75th Ranger Regiment graduates 56 new RangersPosted by DarthDilbert at 3/18/2010 12:20:00 AM
FORT BENNING, Ga. (USASOC News Service, March 16, 2010) - The 75th Ranger Regiment's Ranger Assessment and Selection Program 1 conducted a graduation ceremony at Freedom Hall, March 5.
On Jan. 11, Class 03-10 started with 155 Soldiers. The grueling and demanding nature of the eight-week assessment and selection course gradually reduced the graduating class to 56 Rangers.
More than 200 Family and friends watched proudly as their sons, grandsons, nephews and husbands donned the tan beret that signifies the brotherhood of the 75th Ranger Regiment.
"You have proven you are worthy of wearing that 75th Ranger Regiment scroll," said RASP 1 graduation speaker, retired Col. Ralph Puckett, former Honorary Colonel of the 75th Ranger Regiment. "When you do, you will be proclaiming to all who see you that you are one of the best Soldiers in the world."
The Regiment's initial training and selection program has recently undergone a complete overhaul which aims to ensure graduates are ready for the complex and demanding environment of the constantly evolving special operations battlefield.
"The Ranger Regiment has always prided itself on the quality of Soldier it produces and RASP 1 enhances our capabilities," said Sgt. 1st Class Tyson Crosby, non-commissioned officer in charge of the RASP 1 program. "RASP 1 is not only designed to teach Soldiers the skills required to become a member of the Regiment, but also to ensure they are physically and mentally prepared to be successful."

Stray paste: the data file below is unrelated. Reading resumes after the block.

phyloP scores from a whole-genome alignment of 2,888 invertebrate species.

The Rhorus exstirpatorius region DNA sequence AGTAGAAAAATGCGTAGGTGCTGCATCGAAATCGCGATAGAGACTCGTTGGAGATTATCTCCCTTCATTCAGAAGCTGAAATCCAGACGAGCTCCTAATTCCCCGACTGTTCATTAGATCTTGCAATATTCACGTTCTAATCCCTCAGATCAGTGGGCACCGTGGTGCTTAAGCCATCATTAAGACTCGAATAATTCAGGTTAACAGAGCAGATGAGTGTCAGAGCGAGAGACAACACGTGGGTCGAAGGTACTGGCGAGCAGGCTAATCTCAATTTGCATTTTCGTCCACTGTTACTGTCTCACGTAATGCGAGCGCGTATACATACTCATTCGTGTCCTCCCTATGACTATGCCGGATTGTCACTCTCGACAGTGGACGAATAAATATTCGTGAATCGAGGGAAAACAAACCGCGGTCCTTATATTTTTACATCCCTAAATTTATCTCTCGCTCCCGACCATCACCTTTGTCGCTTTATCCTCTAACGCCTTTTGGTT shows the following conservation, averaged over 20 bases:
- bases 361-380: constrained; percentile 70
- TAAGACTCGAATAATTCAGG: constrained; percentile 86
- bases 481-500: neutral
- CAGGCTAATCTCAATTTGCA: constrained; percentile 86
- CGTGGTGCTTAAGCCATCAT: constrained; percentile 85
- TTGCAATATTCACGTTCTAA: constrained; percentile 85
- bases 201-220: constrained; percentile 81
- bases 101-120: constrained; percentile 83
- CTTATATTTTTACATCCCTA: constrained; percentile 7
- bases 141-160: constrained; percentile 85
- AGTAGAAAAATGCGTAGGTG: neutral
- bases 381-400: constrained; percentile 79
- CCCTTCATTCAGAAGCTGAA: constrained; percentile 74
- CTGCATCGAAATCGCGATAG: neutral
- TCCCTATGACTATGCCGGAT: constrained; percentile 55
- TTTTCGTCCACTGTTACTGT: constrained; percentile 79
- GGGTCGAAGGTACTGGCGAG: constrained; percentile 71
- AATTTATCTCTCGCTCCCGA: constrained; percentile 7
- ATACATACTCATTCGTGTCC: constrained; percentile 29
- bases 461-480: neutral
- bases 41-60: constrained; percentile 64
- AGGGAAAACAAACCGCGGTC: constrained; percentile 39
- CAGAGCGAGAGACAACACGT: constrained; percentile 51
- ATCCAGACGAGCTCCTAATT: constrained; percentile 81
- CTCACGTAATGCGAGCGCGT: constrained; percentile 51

The RASP 1 course is designed to ensure candidates meet the demanding standards for service within the75th Ranger Regiment, as well as arm its graduates with the skills required to be successful in the demanding and high-tempo lifestyle of the Regiment.
"You are a trained and certified Ranger, ready to deploy to combat in a fire team. You don't have to take a backseat to any Ranger who has gone before you," said Puckett. "You have met and exceeded standards that previous graduates met. You are a Ranger who has earned the right, the honor and the responsibility of calling yourself a U.S. Army Ranger."
Spc. Andrew Reid, a native of Norwich, New York, joined the Army after receiving a Bachelor of Science degree in history from The College of Brockport State University of New York. He is also the recipient of the Class Leader Award and has dreamt about being a U.S. Army Ranger since he was a little boy.
"To be part of this Regiment is truly an honor," said Reid. "I feel privileged. This is something I chose, I think it's every man's responsibility to fight for his country. This is what I want and I'm honored. This is a dream come true."
Reid's Ranger buddy, Pfc. Schuyller Nagorski, a combat medic and the class honor graduate agrees.
"I feel privileged to be here and to be a part of this unit," said Nagorski.
Nagorski, a native of Tacoma, Wash., and graduate of Franklin Pierce High School, said he joined the Army because he wanted the character and discipline of his parents, who are both retired E-7s and the teamwork of being a U.S. Army Ranger.
"You can't succeed without your Ranger Buddy to your left and to your right," said Nagorski. "I want to make sure that if my men go down, hopefully they never will, but they have confidence in me and my skills as a combat medic, that I will be there and I will not give up on them."
"We, the Rangers of yesterday, are depending on you, the Rangers of today and tomorrow, to protect our freedom so that our grandchildren may enjoy the benefits that we have had," concluded Puckett. "Rangers lead the way!"
USASOC News Service